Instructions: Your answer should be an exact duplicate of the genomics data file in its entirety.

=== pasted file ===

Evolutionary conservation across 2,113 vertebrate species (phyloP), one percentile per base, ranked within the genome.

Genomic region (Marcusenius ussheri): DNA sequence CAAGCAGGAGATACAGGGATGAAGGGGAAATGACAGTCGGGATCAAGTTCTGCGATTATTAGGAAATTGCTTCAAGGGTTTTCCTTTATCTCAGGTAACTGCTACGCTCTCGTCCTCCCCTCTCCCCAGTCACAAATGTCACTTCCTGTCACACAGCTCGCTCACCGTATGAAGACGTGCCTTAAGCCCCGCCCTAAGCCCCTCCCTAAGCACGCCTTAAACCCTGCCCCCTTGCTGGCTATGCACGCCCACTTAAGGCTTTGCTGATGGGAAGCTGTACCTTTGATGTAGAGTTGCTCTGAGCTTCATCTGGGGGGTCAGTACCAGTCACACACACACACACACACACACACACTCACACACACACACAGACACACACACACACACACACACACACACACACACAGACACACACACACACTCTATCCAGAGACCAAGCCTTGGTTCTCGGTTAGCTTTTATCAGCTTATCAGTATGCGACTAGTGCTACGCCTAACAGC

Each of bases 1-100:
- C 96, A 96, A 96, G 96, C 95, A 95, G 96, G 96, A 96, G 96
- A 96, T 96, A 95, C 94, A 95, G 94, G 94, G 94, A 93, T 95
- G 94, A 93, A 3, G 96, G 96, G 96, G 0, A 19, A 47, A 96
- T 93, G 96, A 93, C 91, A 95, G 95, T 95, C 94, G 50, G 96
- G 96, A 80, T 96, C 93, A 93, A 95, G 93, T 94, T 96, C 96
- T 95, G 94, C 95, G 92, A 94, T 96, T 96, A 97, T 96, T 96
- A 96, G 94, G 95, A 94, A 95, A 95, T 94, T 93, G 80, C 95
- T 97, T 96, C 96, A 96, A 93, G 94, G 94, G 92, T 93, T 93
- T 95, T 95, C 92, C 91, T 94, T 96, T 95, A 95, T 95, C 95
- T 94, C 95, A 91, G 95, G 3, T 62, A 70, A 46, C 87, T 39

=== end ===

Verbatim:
Evolutionary conservation across 2,113 vertebrate species (phyloP), one percentile per base, ranked within the genome.

Genomic region (Marcusenius ussheri): DNA sequence CAAGCAGGAGATACAGGGATGAAGGGGAAATGACAGTCGGGATCAAGTTCTGCGATTATTAGGAAATTGCTTCAAGGGTTTTCCTTTATCTCAGGTAACTGCTACGCTCTCGTCCTCCCCTCTCCCCAGTCACAAATGTCACTTCCTGTCACACAGCTCGCTCACCGTATGAAGACGTGCCTTAAGCCCCGCCCTAAGCCCCTCCCTAAGCACGCCTTAAACCCTGCCCCCTTGCTGGCTATGCACGCCCACTTAAGGCTTTGCTGATGGGAAGCTGTACCTTTGATGTAGAGTTGCTCTGAGCTTCATCTGGGGGGTCAGTACCAGTCACACACACACACACACACACACACACTCACACACACACACAGACACACACACACACACACACACACACACACACACAGACACACACACACACTCTATCCAGAGACCAAGCCTTGGTTCTCGGTTAGCTTTTATCAGCTTATCAGTATGCGACTAGTGCTACGCCTAACAGC

Each of bases 1-100:
- C 96, A 96, A 96, G 96, C 95, A 95, G 96, G 96, A 96, G 96
- A 96, T 96, A 95, C 94, A 95, G 94, G 94, G 94, A 93, T 95
- G 94, A 93, A 3, G 96, G 96, G 96, G 0, A 19, A 47, A 96
- T 93, G 96, A 93, C 91, A 95, G 95, T 95, C 94, G 50, G 96
- G 96, A 80, T 96, C 93, A 93, A 95, G 93, T 94, T 96, C 96
- T 95, G 94, C 95, G 92, A 94, T 96, T 96, A 97, T 96, T 96
- A 96, G 94, G 95, A 94, A 95, A 95, T 94, T 93, G 80, C 95
- T 97, T 96, C 96, A 96, A 93, G 94, G 94, G 92, T 93, T 93
- T 95, T 95, C 92, C 91, T 94, T 96, T 95, A 95, T 95, C 95
- T 94, C 95, A 91, G 95, G 3, T 62, A 70, A 46, C 87, T 39